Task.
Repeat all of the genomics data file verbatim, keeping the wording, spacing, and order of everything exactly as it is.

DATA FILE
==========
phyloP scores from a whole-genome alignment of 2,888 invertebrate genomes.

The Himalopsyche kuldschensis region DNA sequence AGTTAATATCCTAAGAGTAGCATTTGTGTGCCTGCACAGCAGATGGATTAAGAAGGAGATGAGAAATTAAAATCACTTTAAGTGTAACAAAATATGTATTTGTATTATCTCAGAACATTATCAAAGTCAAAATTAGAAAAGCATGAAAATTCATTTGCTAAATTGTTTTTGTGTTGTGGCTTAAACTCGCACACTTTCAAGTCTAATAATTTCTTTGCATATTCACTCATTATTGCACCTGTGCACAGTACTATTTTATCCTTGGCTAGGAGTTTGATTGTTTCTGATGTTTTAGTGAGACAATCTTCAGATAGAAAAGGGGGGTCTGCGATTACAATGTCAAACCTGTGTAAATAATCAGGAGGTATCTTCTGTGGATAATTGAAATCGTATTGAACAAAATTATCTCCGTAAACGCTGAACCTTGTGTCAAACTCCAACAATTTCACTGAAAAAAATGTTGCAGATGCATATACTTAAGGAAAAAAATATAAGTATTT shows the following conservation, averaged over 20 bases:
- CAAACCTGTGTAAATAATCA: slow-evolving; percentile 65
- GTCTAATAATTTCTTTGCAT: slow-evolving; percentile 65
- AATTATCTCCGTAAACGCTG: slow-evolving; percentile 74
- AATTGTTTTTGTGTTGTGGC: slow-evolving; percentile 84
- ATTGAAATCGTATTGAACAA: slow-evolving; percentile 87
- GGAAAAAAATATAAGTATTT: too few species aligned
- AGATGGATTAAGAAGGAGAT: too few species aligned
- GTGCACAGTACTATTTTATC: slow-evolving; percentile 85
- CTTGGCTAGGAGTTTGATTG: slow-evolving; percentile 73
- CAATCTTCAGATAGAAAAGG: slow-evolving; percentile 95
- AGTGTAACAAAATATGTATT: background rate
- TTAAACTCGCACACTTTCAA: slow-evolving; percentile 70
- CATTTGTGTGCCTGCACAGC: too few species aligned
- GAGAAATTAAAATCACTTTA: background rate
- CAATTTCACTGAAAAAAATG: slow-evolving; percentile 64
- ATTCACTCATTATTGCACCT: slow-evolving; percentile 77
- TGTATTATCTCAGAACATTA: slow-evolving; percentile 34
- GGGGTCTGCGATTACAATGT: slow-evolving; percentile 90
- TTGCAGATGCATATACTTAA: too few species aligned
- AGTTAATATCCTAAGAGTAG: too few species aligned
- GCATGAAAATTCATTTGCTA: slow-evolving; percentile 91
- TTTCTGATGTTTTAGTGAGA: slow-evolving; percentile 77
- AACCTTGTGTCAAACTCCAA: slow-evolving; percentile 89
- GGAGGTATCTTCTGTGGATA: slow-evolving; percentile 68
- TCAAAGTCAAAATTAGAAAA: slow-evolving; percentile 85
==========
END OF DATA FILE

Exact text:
phyloP scores from a whole-genome alignment of 2,888 invertebrate genomes.

The Himalopsyche kuldschensis region DNA sequence AGTTAATATCCTAAGAGTAGCATTTGTGTGCCTGCACAGCAGATGGATTAAGAAGGAGATGAGAAATTAAAATCACTTTAAGTGTAACAAAATATGTATTTGTATTATCTCAGAACATTATCAAAGTCAAAATTAGAAAAGCATGAAAATTCATTTGCTAAATTGTTTTTGTGTTGTGGCTTAAACTCGCACACTTTCAAGTCTAATAATTTCTTTGCATATTCACTCATTATTGCACCTGTGCACAGTACTATTTTATCCTTGGCTAGGAGTTTGATTGTTTCTGATGTTTTAGTGAGACAATCTTCAGATAGAAAAGGGGGGTCTGCGATTACAATGTCAAACCTGTGTAAATAATCAGGAGGTATCTTCTGTGGATAATTGAAATCGTATTGAACAAAATTATCTCCGTAAACGCTGAACCTTGTGTCAAACTCCAACAATTTCACTGAAAAAAATGTTGCAGATGCATATACTTAAGGAAAAAAATATAAGTATTT shows the following conservation, averaged over 20 bases:
- CAAACCTGTGTAAATAATCA: slow-evolving; percentile 65
- GTCTAATAATTTCTTTGCAT: slow-evolving; percentile 65
- AATTATCTCCGTAAACGCTG: slow-evolving; percentile 74
- AATTGTTTTTGTGTTGTGGC: slow-evolving; percentile 84
- ATTGAAATCGTATTGAACAA: slow-evolving; percentile 87
- GGAAAAAAATATAAGTATTT: too few species aligned
- AGATGGATTAAGAAGGAGAT: too few species aligned
- GTGCACAGTACTATTTTATC: slow-evolving; percentile 85
- CTTGGCTAGGAGTTTGATTG: slow-evolving; percentile 73
- CAATCTTCAGATAGAAAAGG: slow-evolving; percentile 95
- AGTGTAACAAAATATGTATT: background rate
- TTAAACTCGCACACTTTCAA: slow-evolving; percentile 70
- CATTTGTGTGCCTGCACAGC: too few species aligned
- GAGAAATTAAAATCACTTTA: background rate
- CAATTTCACTGAAAAAAATG: slow-evolving; percentile 64
- ATTCACTCATTATTGCACCT: slow-evolving; percentile 77
- TGTATTATCTCAGAACATTA: slow-evolving; percentile 34
- GGGGTCTGCGATTACAATGT: slow-evolving; percentile 90
- TTGCAGATGCATATACTTAA: too few species aligned
- AGTTAATATCCTAAGAGTAG: too few species aligned
- GCATGAAAATTCATTTGCTA: slow-evolving; percentile 91
- TTTCTGATGTTTTAGTGAGA: slow-evolving; percentile 77
- AACCTTGTGTCAAACTCCAA: slow-evolving; percentile 89
- GGAGGTATCTTCTGTGGATA: slow-evolving; percentile 68
- TCAAAGTCAAAATTAGAAAA: slow-evolving; percentile 85